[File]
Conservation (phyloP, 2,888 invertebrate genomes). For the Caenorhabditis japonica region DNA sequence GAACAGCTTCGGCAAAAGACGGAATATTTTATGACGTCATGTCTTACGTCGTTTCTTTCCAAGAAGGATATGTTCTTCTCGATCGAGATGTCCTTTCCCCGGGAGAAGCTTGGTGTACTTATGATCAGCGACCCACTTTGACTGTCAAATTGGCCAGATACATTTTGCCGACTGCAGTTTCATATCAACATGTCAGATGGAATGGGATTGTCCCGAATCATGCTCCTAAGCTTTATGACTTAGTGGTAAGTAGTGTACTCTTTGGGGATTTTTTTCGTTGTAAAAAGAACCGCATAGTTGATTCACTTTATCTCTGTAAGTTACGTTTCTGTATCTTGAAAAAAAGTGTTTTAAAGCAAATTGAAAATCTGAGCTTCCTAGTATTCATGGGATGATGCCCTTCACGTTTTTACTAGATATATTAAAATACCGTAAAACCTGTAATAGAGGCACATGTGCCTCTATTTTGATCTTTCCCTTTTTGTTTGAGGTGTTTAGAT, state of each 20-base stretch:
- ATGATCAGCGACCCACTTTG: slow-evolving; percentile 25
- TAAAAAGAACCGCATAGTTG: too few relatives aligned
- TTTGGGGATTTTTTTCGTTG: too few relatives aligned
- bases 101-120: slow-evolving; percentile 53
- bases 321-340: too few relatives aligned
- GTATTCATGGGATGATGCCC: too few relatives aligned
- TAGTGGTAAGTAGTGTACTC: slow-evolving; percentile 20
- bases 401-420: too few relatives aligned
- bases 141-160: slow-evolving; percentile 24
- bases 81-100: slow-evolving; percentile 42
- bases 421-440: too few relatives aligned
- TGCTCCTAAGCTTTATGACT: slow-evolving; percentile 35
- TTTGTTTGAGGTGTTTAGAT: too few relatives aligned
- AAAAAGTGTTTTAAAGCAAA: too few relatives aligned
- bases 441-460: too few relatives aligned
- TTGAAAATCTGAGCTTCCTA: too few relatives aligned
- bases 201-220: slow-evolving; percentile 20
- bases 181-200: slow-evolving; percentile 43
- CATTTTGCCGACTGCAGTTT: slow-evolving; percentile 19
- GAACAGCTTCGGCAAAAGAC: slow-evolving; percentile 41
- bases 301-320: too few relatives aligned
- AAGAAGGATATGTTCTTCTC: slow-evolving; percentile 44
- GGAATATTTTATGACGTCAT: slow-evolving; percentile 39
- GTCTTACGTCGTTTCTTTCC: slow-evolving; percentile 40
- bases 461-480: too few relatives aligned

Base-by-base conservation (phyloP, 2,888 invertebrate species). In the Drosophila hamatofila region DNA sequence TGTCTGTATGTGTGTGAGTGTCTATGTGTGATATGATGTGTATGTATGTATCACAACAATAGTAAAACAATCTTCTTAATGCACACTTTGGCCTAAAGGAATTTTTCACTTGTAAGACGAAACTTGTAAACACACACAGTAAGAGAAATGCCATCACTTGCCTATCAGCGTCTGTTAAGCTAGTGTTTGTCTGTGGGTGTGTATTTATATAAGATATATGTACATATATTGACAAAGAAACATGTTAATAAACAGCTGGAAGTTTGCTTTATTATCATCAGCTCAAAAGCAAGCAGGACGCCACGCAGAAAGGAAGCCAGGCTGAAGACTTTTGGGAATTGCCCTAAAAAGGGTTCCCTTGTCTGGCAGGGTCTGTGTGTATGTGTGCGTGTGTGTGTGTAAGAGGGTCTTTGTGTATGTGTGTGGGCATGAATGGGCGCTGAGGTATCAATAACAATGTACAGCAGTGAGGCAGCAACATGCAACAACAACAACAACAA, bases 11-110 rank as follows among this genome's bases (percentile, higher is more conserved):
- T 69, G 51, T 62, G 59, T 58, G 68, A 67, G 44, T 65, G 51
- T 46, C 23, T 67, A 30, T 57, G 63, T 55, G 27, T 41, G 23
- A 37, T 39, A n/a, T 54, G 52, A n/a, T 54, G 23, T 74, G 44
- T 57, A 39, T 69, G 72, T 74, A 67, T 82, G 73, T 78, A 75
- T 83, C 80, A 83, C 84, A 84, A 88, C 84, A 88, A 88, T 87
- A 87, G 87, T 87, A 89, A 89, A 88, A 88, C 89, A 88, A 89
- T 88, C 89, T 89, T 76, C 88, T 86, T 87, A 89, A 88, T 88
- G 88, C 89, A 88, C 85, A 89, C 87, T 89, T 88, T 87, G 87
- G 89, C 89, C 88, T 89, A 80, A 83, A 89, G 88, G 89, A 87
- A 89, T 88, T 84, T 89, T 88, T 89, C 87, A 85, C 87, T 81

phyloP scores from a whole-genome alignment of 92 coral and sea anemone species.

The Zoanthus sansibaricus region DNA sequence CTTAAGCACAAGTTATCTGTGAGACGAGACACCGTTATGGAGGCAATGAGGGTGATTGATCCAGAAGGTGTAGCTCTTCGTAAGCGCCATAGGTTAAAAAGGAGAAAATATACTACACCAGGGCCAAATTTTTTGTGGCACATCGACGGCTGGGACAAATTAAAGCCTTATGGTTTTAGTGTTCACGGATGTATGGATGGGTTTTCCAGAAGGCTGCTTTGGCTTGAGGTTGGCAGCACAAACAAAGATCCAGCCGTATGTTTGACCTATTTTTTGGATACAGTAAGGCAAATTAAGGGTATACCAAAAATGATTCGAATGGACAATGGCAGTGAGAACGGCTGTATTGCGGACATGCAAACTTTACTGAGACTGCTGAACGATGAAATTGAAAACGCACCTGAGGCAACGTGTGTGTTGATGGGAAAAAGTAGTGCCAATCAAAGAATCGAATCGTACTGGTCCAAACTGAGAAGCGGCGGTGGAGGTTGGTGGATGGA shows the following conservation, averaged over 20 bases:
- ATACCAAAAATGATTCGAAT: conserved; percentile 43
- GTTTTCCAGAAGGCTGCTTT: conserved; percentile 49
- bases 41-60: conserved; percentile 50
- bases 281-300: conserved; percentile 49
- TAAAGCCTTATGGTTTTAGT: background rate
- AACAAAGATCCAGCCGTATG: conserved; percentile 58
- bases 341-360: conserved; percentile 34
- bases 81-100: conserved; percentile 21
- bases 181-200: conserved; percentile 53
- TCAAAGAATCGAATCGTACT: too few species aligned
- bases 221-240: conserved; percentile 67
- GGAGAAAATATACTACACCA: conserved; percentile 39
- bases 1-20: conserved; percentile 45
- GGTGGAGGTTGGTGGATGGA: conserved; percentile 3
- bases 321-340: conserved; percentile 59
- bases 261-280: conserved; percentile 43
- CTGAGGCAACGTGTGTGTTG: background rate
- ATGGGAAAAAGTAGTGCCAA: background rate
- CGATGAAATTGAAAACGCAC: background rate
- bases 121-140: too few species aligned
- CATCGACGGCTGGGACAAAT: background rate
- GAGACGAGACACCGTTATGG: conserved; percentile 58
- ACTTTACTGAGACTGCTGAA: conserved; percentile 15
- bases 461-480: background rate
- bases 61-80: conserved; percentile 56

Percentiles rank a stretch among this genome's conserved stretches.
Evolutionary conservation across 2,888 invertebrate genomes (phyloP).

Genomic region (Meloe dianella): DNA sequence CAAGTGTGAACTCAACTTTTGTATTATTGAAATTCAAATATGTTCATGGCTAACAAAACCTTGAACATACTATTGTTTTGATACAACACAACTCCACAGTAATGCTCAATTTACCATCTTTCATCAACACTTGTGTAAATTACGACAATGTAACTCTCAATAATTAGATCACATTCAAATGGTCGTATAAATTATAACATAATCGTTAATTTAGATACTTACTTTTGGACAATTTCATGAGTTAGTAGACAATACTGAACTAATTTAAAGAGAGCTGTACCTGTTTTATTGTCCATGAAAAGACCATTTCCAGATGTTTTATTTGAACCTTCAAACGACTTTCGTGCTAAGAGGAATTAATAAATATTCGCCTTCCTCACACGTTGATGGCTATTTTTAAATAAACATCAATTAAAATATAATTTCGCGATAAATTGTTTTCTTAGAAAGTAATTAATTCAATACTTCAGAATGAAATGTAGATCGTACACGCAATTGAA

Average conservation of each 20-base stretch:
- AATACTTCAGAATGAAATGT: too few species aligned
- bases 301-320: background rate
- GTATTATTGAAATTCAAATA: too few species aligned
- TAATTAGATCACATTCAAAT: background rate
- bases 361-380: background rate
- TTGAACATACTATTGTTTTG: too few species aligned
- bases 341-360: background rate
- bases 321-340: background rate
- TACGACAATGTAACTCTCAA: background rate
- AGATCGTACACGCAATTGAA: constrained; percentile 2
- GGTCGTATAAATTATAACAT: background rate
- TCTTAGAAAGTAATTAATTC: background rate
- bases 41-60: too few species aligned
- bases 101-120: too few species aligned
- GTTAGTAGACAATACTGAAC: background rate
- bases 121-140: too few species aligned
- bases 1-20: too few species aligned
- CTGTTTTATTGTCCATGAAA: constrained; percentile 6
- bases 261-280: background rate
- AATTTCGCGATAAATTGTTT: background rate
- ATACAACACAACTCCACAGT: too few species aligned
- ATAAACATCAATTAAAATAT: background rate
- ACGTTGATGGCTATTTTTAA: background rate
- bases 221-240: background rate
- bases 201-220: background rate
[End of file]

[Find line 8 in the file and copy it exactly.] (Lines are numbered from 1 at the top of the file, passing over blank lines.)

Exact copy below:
- TAGTGGTAAGTAGTGTACTC: slow-evolving; percentile 20